In the current issue of The Future of Children, two Canadian researchers argue that our current approach to protecting the health of children and the adults they will become is wrongheaded. Instead of lavishing funds “on medical research to identify risk factors and mitigate symptoms of disability for individual children,” we should instead lavish funds on “environmental influences that put entire populations at risk.”
They cite a wide range of illnesses to make their case: asthma, diabetes, obesity, autism, ADHD, developmental disabilities, and on and on. All of these are strongly associated with an equally wide range of environmental exposures: metal pollution (especially lead), endocrine disruptors, air pollution, poverty, and on and on. The researchers emphasize that the effect on health is not just an event that kids get over with some medicine and a little rest. These are conditions that keep on giving, often piling on as the child grows to adulthood on into old age when the chickens really come home to roost.
By making an investment that eliminates exposures, the cost of ensuing medical conditions as well as the non-medical cost of lifelong disability is eliminated. But this is not our current approach, which focuses on the gene for this and that and the other clinical measures of individual susceptibility to illness. “As Geoffrey Rose, a pioneer in the science of prevention, wrote provocatively, ‘If causes can be removed, susceptibility ceases to matter’.”
Prevention of this order focuses on changing the physical and social environment to which populations are exposed rather than clinical practices and technologies applied to individual patients. Although this approach makes perfect economic sense, it makes no financial sense—illustrating the common confusion between the two.
What I mean is that it’s common to talk about the economics of prevention as being about the costs of eliminating exposures versus the medical and other costs of living with a condition caused by those exposures. Actually, that’s finance. It’s about the money. And it’s money from a particular, commercial perspective: what is gained and lost in dollars.
The economics of prevention is about the value of what is gained and lost over a lifetime. Sometimes, it’s about what is gained and lost over many lifetimes. For example, recent research suggests that exposures during fetal development to common plasticizers and insecticides increase ovarian cancer rates over at least three generations—that is, the exposure makes it more likely that the exposed fetus will have ovarian cancer as an adult and that her daughters and granddaughters will also have more ovarian cancers.
The process of fracking brings economics and finance into even greater contrast. This last week the Obama Administration issued a rule that requires companies such as ExxonMobil to disclose the chemicals they use drilling for natural gas deposits. The chemicals include endocrine disruptors and other toxins. Once released, these chemicals are carried into the water table and water supply.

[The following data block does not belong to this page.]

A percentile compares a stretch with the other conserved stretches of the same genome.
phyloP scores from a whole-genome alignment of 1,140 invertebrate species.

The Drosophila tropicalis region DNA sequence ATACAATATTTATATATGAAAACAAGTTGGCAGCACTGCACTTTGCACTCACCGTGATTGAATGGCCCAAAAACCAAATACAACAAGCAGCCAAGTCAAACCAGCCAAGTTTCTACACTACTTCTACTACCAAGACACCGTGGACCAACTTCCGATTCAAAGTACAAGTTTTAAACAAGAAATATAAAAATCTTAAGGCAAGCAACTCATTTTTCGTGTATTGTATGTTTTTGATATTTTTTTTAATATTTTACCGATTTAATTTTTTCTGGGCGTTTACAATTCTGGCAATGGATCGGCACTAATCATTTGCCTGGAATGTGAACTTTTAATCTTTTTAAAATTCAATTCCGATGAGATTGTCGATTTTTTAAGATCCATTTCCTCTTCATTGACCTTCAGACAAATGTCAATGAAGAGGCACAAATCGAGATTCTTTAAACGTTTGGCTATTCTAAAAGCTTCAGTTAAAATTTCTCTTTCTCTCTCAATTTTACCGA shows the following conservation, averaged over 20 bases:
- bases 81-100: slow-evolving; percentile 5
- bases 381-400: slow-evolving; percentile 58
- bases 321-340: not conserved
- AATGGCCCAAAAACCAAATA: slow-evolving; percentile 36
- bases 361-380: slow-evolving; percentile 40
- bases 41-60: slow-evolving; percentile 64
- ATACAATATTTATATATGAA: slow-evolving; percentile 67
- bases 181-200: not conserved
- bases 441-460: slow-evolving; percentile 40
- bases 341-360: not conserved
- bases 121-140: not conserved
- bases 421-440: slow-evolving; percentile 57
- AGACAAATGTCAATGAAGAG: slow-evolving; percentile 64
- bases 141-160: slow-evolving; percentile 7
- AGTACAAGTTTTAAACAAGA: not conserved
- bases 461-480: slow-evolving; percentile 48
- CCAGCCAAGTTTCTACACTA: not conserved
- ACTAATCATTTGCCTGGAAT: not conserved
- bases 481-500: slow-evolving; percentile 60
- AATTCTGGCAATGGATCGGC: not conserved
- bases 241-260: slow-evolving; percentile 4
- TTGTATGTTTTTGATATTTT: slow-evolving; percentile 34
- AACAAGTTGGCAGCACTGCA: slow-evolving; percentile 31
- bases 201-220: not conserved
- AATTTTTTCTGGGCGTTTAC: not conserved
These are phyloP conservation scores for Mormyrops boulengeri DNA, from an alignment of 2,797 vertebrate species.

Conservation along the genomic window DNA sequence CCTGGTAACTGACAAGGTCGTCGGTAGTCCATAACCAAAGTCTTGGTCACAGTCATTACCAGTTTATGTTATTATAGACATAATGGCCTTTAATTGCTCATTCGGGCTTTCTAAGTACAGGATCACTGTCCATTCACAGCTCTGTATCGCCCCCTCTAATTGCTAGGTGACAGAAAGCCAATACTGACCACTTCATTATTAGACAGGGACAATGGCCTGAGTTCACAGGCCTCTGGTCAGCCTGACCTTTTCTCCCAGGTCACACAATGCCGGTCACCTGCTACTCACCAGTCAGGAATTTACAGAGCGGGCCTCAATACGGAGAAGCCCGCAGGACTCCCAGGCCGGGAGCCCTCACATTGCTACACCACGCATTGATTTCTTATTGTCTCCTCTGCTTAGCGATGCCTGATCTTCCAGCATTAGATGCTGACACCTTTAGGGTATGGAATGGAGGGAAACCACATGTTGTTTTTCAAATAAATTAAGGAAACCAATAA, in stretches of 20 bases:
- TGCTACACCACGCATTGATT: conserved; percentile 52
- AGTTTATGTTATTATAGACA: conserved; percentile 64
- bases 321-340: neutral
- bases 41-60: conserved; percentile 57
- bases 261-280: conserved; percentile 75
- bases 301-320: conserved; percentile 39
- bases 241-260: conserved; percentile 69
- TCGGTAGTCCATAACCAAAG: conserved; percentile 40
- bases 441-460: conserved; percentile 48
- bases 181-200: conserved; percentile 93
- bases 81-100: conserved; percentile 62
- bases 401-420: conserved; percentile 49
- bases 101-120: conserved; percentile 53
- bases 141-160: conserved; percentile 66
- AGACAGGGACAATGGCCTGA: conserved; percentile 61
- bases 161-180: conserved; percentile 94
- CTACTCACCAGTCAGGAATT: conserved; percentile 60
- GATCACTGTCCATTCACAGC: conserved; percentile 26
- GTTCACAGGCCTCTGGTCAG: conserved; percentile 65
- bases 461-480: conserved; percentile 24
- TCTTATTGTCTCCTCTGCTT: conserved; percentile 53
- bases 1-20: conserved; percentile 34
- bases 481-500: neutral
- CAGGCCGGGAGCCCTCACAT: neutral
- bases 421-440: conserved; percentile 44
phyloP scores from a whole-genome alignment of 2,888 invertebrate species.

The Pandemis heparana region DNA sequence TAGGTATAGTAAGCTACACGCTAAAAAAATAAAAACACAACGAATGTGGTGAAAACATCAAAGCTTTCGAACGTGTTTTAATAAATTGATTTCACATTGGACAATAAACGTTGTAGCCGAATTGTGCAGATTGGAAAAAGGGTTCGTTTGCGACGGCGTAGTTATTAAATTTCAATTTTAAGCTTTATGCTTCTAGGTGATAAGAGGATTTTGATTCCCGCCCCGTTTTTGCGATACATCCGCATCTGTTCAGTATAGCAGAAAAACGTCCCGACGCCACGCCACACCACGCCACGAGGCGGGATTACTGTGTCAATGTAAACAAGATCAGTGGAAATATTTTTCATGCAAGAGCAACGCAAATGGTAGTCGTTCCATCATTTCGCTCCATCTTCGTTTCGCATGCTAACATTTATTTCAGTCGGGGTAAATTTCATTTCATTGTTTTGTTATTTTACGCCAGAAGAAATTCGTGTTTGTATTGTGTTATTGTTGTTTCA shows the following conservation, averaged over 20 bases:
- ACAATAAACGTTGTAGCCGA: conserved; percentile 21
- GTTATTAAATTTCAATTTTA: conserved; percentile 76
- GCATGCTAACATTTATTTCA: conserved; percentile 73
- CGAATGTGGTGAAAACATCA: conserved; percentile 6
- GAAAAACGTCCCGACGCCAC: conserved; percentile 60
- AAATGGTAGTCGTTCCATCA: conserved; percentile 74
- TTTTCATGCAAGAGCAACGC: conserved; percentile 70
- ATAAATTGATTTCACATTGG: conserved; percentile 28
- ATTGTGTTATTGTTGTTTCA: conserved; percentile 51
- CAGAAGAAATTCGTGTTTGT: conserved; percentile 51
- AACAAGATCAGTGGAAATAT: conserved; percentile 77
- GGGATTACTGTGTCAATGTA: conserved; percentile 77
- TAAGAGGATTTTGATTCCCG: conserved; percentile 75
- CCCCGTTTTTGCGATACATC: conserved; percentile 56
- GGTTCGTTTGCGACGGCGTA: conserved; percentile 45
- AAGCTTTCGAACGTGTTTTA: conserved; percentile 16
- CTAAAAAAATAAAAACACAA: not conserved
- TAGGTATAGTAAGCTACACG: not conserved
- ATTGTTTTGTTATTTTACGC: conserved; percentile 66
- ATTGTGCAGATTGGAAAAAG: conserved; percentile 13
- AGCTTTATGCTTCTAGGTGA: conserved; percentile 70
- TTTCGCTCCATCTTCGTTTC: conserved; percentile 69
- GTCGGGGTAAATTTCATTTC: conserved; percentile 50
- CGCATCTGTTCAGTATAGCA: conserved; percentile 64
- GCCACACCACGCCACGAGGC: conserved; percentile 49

So now there’s a rule that these companies must tell us how they’re poisoning us. Originally, the Obama Administration proposed disclosure 30 days in advance of drilling—that is, before the toxin laden fluid is driven into the ground to fracture the rock and release natural gas. However, the final rule requires only that a company disclose what chemicals were used after the drilling is done—in other words, after the toxin-laden fluid has been injected into the ground.
“Lobbyists representing oil industry trade associations and individual major producers like ExxonMobil, XTO Energy, Apache, Samson Resources and Anadarko Petroleum met with officials of the Office of Management and Budget, who reworked the rule to address industry concerns about overlapping state regulations and the cost of compliance.”
That’s finance, not economics. It does not weigh the risk of incurring additional costs for compliance with the additional costs of, among other health effects, neurological damage, endocrine disruption, and cancer.
Instead of this horror show, the Canadian’s point processes that require manufacturers to demonstrate that a chemical is safe before they can use it. They point to repairing substandard housing. They point to a ban on cigarette advertising.
What’s odd about this and other studies that demonstrate the promise of population-based prevention is that it fails to sell the idea in some important way. Although inroads are made here and there, it is very much an effort that is swimming upstream against powerful currents illustrated by fracking.
The shift to population-based prevention, the shift to changing our physical and social environments in order to spare our children and grandchildren from the suffering to which we’ve condemned them will take another kind of environmental change—an environment, a political economy in which finance is not in command.